The plan assigned to Patton was to work along with Marshal Bernard L. Montgomery’s British forces to break through German lines. Just when Patton found an opportunity to break through the lines by the east side, the British General Sir Harold Alexander ordered Patton to abort that mission and keep Africa Corps from running off while Montgomery’s Army broke through the line. After this, Patton was very frustrated, but he was back in action when Eisenhower assigned him to plan Operation Husky, the invasion of Sicily. By May 20, Northern Africa was under Allied control.
Allied forces landed on Sicily’s coast on July 20, 1943. Patton’s was moved to the Seventh Army and while making plans, he was asked to double check with the British. Montgomery criticized a lot Patton’s plans, but Patton did not even care for him. The invasion lasted 39 days of constant conflict. The Americans had already accomplished their task but Montgomery had problems pushing north. A final push to the Northern city of Palermo, which resulted in 6,000 German casualties and 44,000 prisoners, gave the Allies the victory. By July 22, 1943, Western Sicily was under Allied occupation and later on Patton aid Montgomery, who was stuck at the south in Mount Etna.
On August 3, while Patton was visiting the wounded at the 15th Evacuation Hospital, one of the most legendary stories about Patton took place. He found a soldier very depressed so he decided to ask what was going on. The soldier answered Patton by saying, “I guess I just can’t take it.” Patton got enraged and struck the soldier on the face with his gloves, called him a coward, cursed him and kicked him out of the tent. Seven days later, while Patton was visiting the 93d Evacuation Hospital, a very similar incident happened. Patton asked a soldier what was wrong and the soldier replied, “It’s my nerves,” and began to cry. Patton screamed at him “What did you say?” And the soldier replied him “It’s my nerves, I can’t stand the shelling anymore.” Again Patton was furious and called the man a coward, struck him and this time he even threaten to kill him. Patton was ordered personally by Eisenhower to formally apologize to the soldiers.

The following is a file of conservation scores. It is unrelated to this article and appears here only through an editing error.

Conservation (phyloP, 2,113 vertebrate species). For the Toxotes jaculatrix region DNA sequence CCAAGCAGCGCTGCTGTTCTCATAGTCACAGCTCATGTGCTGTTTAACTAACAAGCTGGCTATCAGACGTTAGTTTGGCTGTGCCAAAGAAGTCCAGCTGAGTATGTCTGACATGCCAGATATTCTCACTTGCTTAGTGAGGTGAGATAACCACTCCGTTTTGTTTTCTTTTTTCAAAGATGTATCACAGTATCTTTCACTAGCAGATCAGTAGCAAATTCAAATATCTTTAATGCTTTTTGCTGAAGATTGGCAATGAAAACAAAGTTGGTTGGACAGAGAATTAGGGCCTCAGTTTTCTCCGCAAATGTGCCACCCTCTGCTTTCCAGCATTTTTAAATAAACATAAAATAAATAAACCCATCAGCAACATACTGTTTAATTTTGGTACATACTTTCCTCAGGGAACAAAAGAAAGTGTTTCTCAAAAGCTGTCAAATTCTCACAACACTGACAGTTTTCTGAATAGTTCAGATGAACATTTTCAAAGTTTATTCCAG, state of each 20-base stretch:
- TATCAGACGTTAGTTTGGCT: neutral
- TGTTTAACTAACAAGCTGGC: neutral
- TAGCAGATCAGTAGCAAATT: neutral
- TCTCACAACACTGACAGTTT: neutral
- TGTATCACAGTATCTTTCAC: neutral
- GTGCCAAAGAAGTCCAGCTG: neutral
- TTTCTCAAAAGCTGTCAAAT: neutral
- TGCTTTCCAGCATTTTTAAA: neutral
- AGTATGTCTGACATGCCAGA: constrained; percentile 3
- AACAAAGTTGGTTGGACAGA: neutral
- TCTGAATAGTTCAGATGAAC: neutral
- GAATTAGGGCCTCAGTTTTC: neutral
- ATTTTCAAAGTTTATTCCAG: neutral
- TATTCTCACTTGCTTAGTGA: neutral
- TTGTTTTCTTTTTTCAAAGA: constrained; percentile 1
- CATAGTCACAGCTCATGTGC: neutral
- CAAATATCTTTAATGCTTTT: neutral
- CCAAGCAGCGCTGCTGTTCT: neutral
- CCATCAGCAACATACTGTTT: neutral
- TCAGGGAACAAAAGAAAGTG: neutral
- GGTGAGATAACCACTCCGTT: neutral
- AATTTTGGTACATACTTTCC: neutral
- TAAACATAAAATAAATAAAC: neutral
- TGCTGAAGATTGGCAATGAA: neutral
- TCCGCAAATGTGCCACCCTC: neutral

Patton was given the command of the United States Third Army and on New Years Eve, 1943, the Third Army was put on active duty. They traveled to England to prepare for the Allied invasion of Europe. On June 5, 1944, Patton addressed the Third Army with a speech about what he expected of every soldier.
“He also reassured the men, but told the truth. War is not a pretty thing. The speech was very vulgar and very colorful, but in a rhetorical manner which got through to the soldiers better.”
On June 6, 1944, the biggest invasion in the history began.
Cite this George S. Patton, Old Blood and Guts
George S. Patton, Old Blood and Guts. (2018, Oct 06). Retrieved from https://graduateway.com/george-s-patton/